A stunning house overlooking Piha – described as "a sensitively designed retreat that pays due respect to the wild beauty of Auckland's west coast" – has won big at the New Zealand Architecture Awards.
Herbst Architects last night won the Sir Ian Athfield Award for Housing, one of 17 prizes presented at Wellington's Te Papa Tongarewa by the NZ Institute of Architects.
The jury was glowing in its praise of the Kawakawa House design.
As well as respecting the area's "wild beauty", the jury said: "Occupation must be a pleasure, no matter what the season or the weather. The house connects just as well to the pōhutukawa forest in which it sits, as to the beach it overlooks."
The architects said the property was down a right-of-way but an existing two-storey house in front obscured ocean views from the lower level and the site was over-hung by trees so was sun-challenged.
All the living areas were on the upper level to provide views and bring in more light.
Devonport-based Jeremy Salmond of Salmond Reed Architects won the gold medal which recognised his outstanding career in heritage and conservation, acknowledging work on buildings as historically and architecturally important as Kerikeri's Stone Store and Russell's Pompallier House.
Vinegar Lane - the Ponsonby office/retail/residential scheme by Isthmus Group - won an award for Planning and Urban Design.
The judges said it "showed there is a viable alternative in a city confronting more intense habitation, to low-density suburbia and monolithic multi-unit development".
Warren and Mahoney's work on the Waterview Connection was deemed "a qualitative advance in the design execution of New Zealand infrastructure projects", also receiving an award for planning and urban design.
Two Christchurch earthquake-replacement buildings won notable awards: St Andrew's College Centennial Chapel by Architectus won a public architecture prize and Cathedral Grammar Junior School by Andrew Barrie Lab and Japan's Tezuka Architects won in the education category.
Christchurch's new Justice and Emergency Services Precinct by Warren and Mahoney Architects, Opus Architects and Cox Architecture won an interior design award.
An enduring architecture award, acknowledging buildings 25 years of age or more, went to the Freeman's Bay Heke Street house designed in 1988 by Mitchell & Stout Architects, founded by Julie Stout and Dave Mitchell, the latter who died this year.
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Victoria on the River - the Hamilton urban park by Edwards White Architects in association with Aecom - also won a planning and urban design award.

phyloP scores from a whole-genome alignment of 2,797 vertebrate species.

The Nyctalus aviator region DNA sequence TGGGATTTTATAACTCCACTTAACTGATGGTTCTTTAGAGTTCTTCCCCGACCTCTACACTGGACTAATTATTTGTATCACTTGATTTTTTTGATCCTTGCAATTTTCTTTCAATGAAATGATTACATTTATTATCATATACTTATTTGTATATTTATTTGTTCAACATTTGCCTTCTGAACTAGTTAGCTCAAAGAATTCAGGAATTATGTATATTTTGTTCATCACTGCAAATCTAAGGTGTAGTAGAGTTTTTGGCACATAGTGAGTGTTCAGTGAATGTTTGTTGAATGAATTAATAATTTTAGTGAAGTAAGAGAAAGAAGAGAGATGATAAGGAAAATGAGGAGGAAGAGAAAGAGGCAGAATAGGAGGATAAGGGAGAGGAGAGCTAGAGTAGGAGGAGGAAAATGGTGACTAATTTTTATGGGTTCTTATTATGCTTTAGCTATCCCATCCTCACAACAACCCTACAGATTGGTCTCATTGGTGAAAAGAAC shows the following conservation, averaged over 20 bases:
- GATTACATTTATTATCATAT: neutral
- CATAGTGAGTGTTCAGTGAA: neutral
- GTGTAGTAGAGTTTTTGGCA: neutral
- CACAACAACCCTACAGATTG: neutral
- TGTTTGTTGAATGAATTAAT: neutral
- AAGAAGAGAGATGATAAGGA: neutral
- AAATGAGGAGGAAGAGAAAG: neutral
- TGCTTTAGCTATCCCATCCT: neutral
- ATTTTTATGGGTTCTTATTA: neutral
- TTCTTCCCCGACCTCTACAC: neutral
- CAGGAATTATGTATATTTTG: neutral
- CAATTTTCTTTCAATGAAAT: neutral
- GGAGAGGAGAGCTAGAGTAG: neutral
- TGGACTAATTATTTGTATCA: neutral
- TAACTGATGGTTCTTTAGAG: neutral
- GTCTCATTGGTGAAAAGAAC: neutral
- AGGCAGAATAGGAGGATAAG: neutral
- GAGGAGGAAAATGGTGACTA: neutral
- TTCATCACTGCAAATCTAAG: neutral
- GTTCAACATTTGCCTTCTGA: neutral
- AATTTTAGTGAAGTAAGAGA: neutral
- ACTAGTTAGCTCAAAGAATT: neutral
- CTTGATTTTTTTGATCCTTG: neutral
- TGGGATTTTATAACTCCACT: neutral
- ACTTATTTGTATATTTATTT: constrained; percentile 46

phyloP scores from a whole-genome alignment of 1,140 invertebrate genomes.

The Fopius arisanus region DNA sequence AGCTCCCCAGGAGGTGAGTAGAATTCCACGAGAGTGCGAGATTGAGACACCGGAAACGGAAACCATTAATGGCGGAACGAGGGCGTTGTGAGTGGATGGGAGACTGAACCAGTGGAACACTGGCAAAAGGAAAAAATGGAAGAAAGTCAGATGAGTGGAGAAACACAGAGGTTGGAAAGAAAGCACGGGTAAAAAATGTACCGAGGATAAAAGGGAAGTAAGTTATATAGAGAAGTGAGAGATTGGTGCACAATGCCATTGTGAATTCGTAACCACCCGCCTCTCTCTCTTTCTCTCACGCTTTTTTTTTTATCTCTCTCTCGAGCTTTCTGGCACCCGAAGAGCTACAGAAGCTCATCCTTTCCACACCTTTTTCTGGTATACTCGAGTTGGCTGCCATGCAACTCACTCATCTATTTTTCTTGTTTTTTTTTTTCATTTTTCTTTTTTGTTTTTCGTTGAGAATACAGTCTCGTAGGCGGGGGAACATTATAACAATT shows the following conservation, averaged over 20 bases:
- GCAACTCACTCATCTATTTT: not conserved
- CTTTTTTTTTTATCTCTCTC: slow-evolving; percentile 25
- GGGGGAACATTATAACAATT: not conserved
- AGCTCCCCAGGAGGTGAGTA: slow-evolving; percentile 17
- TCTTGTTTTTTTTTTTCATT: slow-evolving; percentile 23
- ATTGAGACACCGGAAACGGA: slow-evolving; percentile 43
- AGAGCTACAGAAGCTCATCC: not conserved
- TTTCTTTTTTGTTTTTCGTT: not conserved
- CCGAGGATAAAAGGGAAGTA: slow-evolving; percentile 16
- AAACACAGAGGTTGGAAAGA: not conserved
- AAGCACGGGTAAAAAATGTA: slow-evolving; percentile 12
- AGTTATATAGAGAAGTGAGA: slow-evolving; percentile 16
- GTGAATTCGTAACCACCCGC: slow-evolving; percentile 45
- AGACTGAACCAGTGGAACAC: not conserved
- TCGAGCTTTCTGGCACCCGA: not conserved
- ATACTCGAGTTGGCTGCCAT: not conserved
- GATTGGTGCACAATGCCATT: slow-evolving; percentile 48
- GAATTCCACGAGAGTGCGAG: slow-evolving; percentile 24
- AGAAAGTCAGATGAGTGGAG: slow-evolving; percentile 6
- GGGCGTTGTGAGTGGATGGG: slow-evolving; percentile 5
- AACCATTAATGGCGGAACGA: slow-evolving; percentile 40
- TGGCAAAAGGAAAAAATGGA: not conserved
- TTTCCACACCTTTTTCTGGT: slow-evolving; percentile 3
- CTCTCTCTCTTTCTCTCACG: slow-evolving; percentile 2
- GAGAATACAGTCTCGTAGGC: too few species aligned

The jury said: "At last, a well-planned and well executed connection has been established between the CBD and the river that runs through the city and was the reason for its foundation."
Edwards White won in the commercial architecture category for Mezz Box, "an elegant addition that fulfils its commercial function, enhances the existing building and makes a commendable contribution to the public realm of the new Victoria on the River park".
Warren and Mahoney won a commercial award for the new $40m 119GNR, the upmarket and eye-catching Giltrap car showrooms, dealership, service and offices at 119 Great North Rd, Ponsonby.
"With a single-minded focus, disciplined treatment of materials, and close attention to detail, this building realises its commercial purpose to covetous effect. The building is to car showrooms what Cartier is to jewellery stores," the jury said.
Architectus won an award in the education category for the University of Auckland Science Centre which features 11 floors of specialist teaching spaces, research labs, offices and communal areas, connected to existing structures and establishing a university gateway on the prominent inner-city site.
"The architects have met the programmatic requirements and contextual obligations of a demanding brief in a sophisticated and coherent building that enhances the university campus and the wider cityscape," the jury said.
Stevens Lawson Architects' Rawene House in Westmere won an award in the housing category for being an "earthy and soulful home. A lovely spatial flow, adept handling of natural light and well-chosen and crafted materials combine to produce a calmly ordered and serene house".
Another winner in the category, Tūrama, RTA Studio's Rotorua house, showed how connections could be made between the environment, whanau and genealogy, the judges said.
Irving Smith Architects won for additions and alterations category to a Golden Bay bach, completed before a cyclone felled a surrounding stand of eucalyptus trees which meant a rethink about how the house fitted into the environment.
• Full award details at www.nzia.co.nz